Speaking to Viceland's music show NOISEY last May, the singer called the ordeal, which has been going on for more than two years and has stalled her music career, a "mind f--k."
"When you work really hard at something, then to have it taken away from you is pretty devastating," she said. "I worked my ass off for a lot of years to be able to do it. Like, I'd sing backup vocals and like, the first couple of songs I was on, I didn't get credit but I didn't give a f--k 'cause I just like had this like, one vision. So once you earn that and like, make that happen, then to have it taken away from you is pretty devastating. It is like definitely a mind f--k."
She then teared up and paused, saying, "I'm going to cry, hold on, I was just thinking about it. Sorry, I just think about it and makes me upset."
In 2014, Kesha sued Dr. Luke for alleged rape and emotional abuse and also sought to invalidate her recording contracts with him. He said he "didn't rape Kesha" and "never had sex with her" and also filed a countersuit for defamation.
Her on-camera interview with NOISEY was posted Tuesday and recorded two months before Kesha dropped her sexual abuse lawsuit against Dr. Luke in California. At the time, her lawyer said the singer is "focused on getting back to work and has delivered 28 new songs to the record label" and that they "have conveyed to Sony and the label Kesha's strong desire to release her next album and single as soon as possible."
While she did drop her California lawsuit, her legal fight continues in New York, where she continues to pursue other claims against Dr. Luke.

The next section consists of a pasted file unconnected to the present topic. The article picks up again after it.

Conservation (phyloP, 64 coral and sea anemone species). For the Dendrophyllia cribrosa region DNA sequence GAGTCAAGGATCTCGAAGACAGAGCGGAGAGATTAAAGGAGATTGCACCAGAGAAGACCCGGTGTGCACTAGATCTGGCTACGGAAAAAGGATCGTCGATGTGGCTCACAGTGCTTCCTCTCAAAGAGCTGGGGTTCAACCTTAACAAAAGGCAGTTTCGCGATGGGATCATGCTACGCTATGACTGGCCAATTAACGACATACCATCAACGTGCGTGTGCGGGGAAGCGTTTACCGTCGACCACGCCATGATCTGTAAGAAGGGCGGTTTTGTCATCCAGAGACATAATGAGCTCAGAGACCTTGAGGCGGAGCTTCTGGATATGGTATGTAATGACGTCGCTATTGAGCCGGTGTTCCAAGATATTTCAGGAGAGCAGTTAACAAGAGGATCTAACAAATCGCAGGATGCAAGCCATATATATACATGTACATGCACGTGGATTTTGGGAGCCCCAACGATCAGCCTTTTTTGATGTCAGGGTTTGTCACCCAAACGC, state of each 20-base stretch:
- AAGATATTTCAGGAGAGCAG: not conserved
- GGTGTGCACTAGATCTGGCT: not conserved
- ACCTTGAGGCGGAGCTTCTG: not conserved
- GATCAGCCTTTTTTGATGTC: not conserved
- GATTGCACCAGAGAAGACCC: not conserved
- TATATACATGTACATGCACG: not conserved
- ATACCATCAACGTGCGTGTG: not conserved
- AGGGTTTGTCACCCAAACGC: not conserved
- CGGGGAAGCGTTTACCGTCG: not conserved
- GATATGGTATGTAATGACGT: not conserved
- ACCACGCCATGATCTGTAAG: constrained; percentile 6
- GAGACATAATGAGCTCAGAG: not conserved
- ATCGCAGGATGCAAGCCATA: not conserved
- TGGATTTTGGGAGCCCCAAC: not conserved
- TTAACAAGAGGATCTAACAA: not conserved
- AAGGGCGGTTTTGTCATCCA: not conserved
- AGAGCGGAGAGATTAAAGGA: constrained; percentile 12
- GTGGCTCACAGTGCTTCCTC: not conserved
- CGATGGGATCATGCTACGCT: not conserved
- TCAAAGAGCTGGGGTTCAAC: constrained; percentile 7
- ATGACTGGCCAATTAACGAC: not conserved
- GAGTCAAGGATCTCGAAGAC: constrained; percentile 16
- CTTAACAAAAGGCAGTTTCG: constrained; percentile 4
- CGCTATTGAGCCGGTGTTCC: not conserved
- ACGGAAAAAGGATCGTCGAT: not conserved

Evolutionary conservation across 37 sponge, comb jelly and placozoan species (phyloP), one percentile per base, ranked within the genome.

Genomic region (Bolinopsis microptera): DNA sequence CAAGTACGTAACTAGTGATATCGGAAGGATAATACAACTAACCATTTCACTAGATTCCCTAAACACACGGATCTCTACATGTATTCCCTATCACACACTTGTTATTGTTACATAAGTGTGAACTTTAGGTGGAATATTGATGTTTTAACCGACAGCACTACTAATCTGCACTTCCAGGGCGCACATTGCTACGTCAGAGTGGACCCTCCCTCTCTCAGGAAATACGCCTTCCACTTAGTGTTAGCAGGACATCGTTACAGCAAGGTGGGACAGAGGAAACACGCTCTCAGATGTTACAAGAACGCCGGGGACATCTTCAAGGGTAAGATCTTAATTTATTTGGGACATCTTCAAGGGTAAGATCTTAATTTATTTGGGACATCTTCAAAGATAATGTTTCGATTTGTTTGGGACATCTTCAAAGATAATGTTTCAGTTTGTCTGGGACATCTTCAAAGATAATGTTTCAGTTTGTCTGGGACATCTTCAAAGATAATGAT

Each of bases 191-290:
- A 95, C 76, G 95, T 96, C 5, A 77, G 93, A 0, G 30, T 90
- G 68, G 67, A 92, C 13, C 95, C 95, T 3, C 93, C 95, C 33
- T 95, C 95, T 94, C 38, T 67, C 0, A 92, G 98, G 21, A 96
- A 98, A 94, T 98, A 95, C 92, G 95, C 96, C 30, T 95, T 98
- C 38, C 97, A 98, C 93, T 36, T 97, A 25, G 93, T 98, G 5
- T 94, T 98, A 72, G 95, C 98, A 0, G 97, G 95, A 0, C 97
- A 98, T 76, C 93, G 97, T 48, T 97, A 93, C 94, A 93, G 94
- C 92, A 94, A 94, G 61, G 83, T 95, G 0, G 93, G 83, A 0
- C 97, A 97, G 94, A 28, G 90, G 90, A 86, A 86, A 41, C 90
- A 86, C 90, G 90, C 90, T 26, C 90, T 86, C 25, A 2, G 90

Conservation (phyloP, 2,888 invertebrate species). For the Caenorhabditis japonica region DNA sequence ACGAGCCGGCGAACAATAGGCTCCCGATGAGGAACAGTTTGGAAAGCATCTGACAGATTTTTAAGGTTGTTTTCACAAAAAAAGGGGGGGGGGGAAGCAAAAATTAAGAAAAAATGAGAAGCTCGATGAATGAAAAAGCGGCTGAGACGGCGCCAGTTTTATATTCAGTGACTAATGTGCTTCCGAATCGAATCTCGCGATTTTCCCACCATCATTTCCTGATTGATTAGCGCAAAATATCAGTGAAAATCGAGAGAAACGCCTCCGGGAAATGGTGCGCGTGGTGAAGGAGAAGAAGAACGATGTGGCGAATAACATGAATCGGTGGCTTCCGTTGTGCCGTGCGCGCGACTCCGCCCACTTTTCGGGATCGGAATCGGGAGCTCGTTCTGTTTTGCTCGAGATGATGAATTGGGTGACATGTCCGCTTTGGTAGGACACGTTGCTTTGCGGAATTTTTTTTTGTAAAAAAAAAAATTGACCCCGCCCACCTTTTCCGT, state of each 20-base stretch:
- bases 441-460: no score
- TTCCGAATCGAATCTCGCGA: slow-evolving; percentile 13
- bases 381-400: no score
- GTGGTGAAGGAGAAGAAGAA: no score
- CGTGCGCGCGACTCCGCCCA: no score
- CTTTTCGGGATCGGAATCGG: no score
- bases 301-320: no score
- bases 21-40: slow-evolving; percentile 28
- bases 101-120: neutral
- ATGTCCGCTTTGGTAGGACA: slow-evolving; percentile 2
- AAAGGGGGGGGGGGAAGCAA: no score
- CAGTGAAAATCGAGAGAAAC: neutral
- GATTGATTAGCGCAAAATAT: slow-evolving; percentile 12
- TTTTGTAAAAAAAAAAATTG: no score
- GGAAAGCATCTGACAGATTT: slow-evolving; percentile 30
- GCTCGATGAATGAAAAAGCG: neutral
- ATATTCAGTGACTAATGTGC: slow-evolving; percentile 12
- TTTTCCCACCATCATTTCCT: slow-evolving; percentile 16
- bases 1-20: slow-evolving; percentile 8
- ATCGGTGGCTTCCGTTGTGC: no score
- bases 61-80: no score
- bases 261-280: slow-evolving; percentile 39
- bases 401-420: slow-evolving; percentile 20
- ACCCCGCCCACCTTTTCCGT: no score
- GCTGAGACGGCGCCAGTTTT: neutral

Ethan Miller/Michael Kovac/Getty Images for City of Hope
Last year, a New York judge denied Kesha's bid to extricate herself from her recording contract, which spurred her fans to launch a #FreeKesha campaign. The singer appealed the ruling and continued to pursue her music career.
Amid her legal battle, Kesha has remained bound to Dr. Luke's Kemosabe label, which is owned by Sony Music. The company has said it "made it possible for Kesha to record without any connection, involvement or interaction with Luke whatsoever." But Kesha's camp told The New York Times Magazine that "Dr. Luke has insisted Sony's participation is just an 'accommodation' and has not denied that all decisions regarding the album are still being made by Dr. Luke." The producer has not commented.
In April, Kesha released her first new track in three years, "True Colors." It reached No. 74 on the Billboard Hot 100 Singles chart. Kesha said in October that over the summer, she submitted 22 previously unheard songs to Sony. The company said it hopes "to share exciting new music with Kesha's fans soon."
Speaking while preparing for a Bob Dylan tribute concert at Nashville's Ryman Auditorium, Kesha talked to NOISEY about the new direction she is taking with her career.
"I've always loved country music and listened to it a lot growing up, so now I'm like kind of allowing myself to just tap into like my music roots a little more recently," she said. "Here, it really is the utmost importance to tell the story, and that's really what Nashville songwriting is about—the song is the most important thing."
"I think I'm just like, finding my voice in the world," she added. "And so like, the past three years has been, like, me taking my center and like, myself back and my voice."
"Sure, but you've got pipes," The interview said.
"That's the thing that really makes me mad, is I know!" Kesha replied. "I do! I just want people to be able to see that side of me."